Compasses

Take a step in the right direction

Although compasses have evolved considerably since the first versions developed during the Chinese Qin Dynasty (circa 200 B.C.), the basic concept remains the same: The compass uses the earth's magnetic field to point north. Today's compasses come with built-in features such as clocks, stopwatches, mirrors, thermometers, barometers, magnifying glasses, altimeters and even clinometers. Available in sizes, styles and designs targeted specifically to various users, there's a compass for everyone. While sailors might want a highly accurate - but cumbersome - gyroscope, most outdoor life enthusiasts want a compass that's portable, lightweight and easy to read.

Regardless of which style you choose, your compass must be accurate. The free compass offered in cereal boxes won't do. When it comes to a compass, dependable and durable beats cheap and convenient every time. And while we're harping, take time to learn how to use your compass properly before heading out.

Whether you're on a two-week backcountry adventure, a day hike through well-trodden national trails or climbing a mountain, one of these compasses will suit your needs:

  • Professional compasses: These compasses are favored by outdoor professionals and adventurers who cover terrain effectively and efficiently. Providing fast, reliable and accurate navigational information, these versions come with features not normally available on standard compasses. Depending on your outdoor adventure, look for declination adjustment, full-size sighting mirrors, a clinometer to determine slope, and one-degree increments for greater accuracy. Are they worth the money? Brunton makes a version that comes with a lifetime warranty.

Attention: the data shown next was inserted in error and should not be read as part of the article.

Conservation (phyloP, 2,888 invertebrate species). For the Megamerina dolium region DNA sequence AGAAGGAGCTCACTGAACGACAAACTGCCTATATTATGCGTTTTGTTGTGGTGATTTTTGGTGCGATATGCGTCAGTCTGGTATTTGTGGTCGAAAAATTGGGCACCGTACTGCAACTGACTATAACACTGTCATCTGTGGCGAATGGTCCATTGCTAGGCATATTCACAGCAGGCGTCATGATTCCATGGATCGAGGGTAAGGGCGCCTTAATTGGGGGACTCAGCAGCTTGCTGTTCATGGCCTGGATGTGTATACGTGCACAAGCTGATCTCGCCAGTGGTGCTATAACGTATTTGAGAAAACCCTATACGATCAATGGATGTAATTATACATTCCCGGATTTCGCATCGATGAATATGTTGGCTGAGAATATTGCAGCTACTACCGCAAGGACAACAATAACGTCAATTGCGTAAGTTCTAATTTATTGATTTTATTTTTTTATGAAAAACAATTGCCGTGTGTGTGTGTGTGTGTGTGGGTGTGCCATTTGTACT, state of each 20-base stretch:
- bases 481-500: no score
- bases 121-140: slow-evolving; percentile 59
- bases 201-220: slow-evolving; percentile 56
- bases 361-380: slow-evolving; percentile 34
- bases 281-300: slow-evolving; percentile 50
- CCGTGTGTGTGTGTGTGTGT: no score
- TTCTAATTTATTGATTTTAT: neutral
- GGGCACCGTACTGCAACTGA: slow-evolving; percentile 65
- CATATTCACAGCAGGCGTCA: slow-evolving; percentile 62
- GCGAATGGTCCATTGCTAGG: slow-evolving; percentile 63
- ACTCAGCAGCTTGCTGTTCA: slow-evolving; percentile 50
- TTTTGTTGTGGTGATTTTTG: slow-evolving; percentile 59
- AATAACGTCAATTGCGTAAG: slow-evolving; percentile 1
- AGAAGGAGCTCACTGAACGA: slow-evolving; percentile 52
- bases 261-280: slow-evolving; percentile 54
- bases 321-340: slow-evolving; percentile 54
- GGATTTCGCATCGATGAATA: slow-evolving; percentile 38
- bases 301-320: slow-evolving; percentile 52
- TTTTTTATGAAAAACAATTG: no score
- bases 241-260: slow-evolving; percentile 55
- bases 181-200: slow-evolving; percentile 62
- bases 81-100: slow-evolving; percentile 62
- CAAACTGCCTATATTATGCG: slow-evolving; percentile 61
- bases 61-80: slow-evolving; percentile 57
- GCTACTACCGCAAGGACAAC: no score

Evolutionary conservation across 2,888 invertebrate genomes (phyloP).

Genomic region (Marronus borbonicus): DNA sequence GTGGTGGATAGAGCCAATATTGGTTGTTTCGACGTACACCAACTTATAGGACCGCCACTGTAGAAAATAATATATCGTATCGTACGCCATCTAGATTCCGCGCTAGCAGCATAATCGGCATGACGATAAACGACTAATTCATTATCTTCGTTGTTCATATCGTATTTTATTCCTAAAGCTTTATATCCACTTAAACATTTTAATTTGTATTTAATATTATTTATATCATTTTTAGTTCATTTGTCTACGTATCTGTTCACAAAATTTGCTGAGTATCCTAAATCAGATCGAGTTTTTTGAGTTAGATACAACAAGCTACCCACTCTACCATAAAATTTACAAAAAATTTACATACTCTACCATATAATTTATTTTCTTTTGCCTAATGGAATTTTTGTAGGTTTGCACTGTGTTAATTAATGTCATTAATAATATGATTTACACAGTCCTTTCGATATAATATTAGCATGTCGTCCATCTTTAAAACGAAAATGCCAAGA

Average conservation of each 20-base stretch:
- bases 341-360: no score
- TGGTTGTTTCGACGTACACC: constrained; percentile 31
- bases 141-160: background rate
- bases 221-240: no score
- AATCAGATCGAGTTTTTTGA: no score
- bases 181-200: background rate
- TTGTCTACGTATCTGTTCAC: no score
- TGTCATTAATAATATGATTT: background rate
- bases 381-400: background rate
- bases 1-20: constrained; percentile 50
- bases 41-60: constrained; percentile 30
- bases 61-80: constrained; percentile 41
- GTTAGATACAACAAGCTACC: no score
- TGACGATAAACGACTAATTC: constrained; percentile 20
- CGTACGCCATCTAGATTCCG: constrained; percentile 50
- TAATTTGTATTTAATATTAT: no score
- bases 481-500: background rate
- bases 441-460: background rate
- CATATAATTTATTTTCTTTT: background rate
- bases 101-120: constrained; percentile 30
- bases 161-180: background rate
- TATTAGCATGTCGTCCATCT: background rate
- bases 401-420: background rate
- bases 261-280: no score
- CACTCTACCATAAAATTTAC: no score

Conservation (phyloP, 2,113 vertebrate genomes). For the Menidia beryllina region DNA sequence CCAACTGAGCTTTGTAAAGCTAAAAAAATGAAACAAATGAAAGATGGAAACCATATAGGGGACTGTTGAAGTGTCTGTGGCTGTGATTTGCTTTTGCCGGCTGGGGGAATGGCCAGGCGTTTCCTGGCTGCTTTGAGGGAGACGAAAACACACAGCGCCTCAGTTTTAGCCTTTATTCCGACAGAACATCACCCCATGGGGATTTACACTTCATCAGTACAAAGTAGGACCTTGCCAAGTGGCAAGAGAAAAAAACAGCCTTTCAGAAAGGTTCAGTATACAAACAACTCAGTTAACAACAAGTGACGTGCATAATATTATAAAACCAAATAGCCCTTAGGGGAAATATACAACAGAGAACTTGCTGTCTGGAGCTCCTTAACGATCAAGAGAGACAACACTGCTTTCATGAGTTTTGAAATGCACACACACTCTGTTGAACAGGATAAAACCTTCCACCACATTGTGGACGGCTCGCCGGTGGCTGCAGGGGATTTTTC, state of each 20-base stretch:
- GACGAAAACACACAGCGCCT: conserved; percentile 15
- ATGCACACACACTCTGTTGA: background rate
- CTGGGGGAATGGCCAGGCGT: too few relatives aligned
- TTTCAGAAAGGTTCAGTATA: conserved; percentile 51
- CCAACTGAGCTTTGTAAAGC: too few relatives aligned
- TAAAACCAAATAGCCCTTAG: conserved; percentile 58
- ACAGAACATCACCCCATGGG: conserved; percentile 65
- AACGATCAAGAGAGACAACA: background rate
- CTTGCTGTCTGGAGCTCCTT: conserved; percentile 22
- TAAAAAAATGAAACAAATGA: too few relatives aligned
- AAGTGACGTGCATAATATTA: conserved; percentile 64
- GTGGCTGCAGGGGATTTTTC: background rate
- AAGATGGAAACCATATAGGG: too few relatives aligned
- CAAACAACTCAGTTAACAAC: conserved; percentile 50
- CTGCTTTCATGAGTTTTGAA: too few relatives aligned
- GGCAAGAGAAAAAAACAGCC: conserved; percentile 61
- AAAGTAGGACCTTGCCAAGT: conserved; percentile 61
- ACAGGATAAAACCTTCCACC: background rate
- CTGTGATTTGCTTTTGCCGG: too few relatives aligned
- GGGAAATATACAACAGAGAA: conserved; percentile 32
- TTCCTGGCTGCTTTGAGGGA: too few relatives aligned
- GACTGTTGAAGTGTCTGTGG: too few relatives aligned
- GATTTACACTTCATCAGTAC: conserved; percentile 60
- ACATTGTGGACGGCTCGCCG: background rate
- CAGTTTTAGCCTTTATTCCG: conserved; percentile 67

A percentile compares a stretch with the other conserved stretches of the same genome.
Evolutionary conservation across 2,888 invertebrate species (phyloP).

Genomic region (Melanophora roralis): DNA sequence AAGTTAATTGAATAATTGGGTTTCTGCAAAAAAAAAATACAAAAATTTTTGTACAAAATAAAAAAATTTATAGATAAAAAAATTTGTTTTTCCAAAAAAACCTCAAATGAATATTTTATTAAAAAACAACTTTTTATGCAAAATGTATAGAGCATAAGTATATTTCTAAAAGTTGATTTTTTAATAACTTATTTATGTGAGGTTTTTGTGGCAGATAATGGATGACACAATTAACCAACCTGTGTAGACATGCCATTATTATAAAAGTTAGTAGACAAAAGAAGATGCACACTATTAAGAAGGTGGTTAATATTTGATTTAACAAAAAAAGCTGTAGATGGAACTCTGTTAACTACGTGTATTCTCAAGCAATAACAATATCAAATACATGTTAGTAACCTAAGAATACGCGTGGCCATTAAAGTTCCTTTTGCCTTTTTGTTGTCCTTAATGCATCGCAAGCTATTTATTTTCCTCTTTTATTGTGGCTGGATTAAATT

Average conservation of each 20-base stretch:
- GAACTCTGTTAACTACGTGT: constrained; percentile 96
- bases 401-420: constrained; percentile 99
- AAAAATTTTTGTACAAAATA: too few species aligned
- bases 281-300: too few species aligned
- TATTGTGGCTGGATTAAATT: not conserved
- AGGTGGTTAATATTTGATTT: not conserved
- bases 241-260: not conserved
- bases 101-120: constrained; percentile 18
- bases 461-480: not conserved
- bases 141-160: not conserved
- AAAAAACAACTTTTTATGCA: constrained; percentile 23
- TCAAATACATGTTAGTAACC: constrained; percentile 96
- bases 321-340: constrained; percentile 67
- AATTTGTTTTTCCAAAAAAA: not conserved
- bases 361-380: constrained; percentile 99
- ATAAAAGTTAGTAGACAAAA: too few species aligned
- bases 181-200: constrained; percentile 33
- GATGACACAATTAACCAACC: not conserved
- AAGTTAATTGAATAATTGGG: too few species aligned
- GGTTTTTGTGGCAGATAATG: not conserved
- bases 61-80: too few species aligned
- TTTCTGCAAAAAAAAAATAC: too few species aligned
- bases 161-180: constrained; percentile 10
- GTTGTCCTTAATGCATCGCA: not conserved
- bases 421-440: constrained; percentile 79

• Digital compasses: Increasingly popular, these digital versions calculate the precise direction to point your compass. Special backcountry features include compass bearings, direction readings, adjustable declination, altitude and barometric information, temperature readings, time and date display, and a daily alarm function. Easy to read and surprisingly compact, the only drawback to digital compasses is that they rely on batteries. Silva makes a version named Nomad. How perfect is that?
  • Mirrored compasses: These highly precise compasses are designed to meet the navigational requirements of expedition teams, outdoor life and wilderness instructors, professional surveyors and climbers. They are particularly good for uneven and mountainous terrain where you need to take bearings of points that are at higher or lower elevations than your actual location. Suunto makes a version with a whistle.
  • Baseplate Compasses: These are ideal for orienteering with a map. Although these compasses may appear to be more basic than other models, their simplicity is deceiving. They provide all the features a professional navigator needs.

Not sure which compass is right for you? Let Nomadik Outdoor Outfitters point you in the right direction.

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